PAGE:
- The Washington Times - Monday, March 31, 2008

ANALYSIS/OPINION:

Approaching the 40th anniversary of Dr. Martin Luther King’s martyrdom on April 4, 1968, many people seek to speak authoritatively about what his focus would be today. Some forget that President Johnson, the FBI, national media and conservative religious leaders maligned Dr. King during the last years of his life. When Dr. King was alive, they were not holding parades, naming streets for him or aligning with the civil-rights struggle. Far from the iconic image of Dr. King today, the stark reality remains that Dr. King was killed by an assassin’s bullet in the ultimate act of hate.

Working with Dr. King for the last years of his life, and identifying the focus of his work on April 4, 1968, points my mind to where his contemporary nexus would be. Traveling from Chicago, I met up with Dr. King in Memphis, along with Andy Young, Ralph Abernathy, Hosea Williams and Gary Massoni. Their flight had been delayed by a bomb scare. We had no knowledge of the constant pressures he faced and the invidious dirty tricks the FBI under J. Edgar Hoover used to discredit him and the movement.

At the urging of James Lawson, we were in Memphis supporting sanitation workers striking for a union and trying to improve their oppressive working conditions. Memphis was to be a short detour en route to the Poor People’s Campaign to dramatize the war on poverty in the nation’s capital later that summer. Earlier that year on his birthday in January, Dr. King had brought together a “rainbow coalition” — blacks from the South, Al Lowenstein and Jewish allies in New York, poor whites from Appalachia and Latinos fighting for farmworker rights — to plan the last major campaign of his life, the Poor People’s Campaign in Washington.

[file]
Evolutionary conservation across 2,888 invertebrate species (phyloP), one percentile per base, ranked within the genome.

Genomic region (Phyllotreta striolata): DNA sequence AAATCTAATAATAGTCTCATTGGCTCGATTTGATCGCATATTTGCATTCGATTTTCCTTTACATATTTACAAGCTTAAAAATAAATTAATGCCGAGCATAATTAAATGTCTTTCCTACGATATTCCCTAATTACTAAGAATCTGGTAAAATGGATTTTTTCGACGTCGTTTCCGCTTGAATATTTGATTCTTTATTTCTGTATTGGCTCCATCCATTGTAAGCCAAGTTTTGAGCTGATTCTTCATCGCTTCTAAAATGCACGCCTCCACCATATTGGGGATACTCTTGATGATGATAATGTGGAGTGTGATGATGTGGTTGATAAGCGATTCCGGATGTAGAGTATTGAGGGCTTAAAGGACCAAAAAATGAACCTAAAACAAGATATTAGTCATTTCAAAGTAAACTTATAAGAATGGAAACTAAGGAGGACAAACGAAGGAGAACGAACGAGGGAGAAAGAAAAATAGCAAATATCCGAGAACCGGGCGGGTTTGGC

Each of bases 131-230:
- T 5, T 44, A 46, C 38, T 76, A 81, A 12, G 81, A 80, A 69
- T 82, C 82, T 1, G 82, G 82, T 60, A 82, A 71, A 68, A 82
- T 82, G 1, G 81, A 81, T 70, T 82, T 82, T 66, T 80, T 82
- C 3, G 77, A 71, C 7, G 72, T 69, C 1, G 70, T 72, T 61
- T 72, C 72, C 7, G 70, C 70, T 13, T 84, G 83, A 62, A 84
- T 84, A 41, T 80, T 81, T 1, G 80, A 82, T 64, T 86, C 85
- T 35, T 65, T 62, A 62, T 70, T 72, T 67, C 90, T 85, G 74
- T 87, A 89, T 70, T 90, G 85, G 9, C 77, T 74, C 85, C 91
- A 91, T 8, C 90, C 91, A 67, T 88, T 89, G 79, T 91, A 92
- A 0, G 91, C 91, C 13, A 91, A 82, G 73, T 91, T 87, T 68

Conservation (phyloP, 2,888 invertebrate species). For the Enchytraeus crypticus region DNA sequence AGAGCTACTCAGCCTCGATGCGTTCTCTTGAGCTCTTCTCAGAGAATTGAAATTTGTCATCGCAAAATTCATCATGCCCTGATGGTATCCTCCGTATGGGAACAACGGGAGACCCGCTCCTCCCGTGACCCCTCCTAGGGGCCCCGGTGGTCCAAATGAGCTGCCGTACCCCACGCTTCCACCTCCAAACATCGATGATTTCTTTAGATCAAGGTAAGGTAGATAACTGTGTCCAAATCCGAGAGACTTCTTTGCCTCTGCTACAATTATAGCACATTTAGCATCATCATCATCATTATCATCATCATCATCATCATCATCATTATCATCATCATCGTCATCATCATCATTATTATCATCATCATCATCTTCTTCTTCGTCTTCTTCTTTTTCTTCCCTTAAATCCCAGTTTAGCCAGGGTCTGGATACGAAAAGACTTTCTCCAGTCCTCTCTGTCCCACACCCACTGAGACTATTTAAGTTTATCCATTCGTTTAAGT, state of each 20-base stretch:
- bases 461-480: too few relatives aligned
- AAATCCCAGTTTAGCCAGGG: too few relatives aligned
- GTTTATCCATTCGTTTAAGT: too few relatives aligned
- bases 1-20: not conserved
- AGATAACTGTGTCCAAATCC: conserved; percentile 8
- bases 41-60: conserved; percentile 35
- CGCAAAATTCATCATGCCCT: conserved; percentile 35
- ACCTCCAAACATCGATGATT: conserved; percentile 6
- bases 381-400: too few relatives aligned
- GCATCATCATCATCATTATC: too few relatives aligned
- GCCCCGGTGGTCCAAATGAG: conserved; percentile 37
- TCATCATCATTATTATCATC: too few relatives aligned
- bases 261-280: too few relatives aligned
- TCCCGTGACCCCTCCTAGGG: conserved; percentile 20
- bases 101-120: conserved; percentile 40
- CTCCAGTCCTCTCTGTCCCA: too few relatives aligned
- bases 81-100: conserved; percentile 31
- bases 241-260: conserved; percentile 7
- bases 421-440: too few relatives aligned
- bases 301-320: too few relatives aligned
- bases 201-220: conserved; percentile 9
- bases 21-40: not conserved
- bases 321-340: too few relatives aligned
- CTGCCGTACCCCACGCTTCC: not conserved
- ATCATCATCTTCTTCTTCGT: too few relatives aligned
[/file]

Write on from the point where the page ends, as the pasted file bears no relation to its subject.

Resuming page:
I remember vividly our moment at the Lorraine Motel, joshing with Doc, as we called Dr. King, as we prepared to go to dinner at the home of local leader Billy Kyles. Then that shot rang out. I rushed up to the balcony; we all pointed across the street where we heard the shot ring out. Ralph called out, “get down, get down.” In a moment, the world turned upside down.

The bullet killed the man but not the movement, or what we had accomplished. Dr. King and the civil-rights movement transformed a “conversation” into legislation about race — comprehensive legislation and other actions striking down centuries of legal racial segregation and discrimination: the 1954 Brown v. Board of Education decision; the 1955 Montgomery bus boycott, validated by the 1956 Supreme Court decision; the 1964 Civil Rights Act and the Voting Rights Act of 1965. President Johnson signed the Fair Housing Act, the last landmark civil-rights legislation, on April 11, 1968, just a week after Dr. King’s assassination.

Dr. King and the civil- rights movement redefined American democracy. “Jeffersonian Democracy” contained the irreconcilable contradiction where slavery coexisted with “democracy.” But “King Democracy” — his quest for a more perfect union emanating from the marching feet in Selma, the sit-ins at bus counters, and the legislation in Congress — resulted in a more inclusive democracy now admired around the world.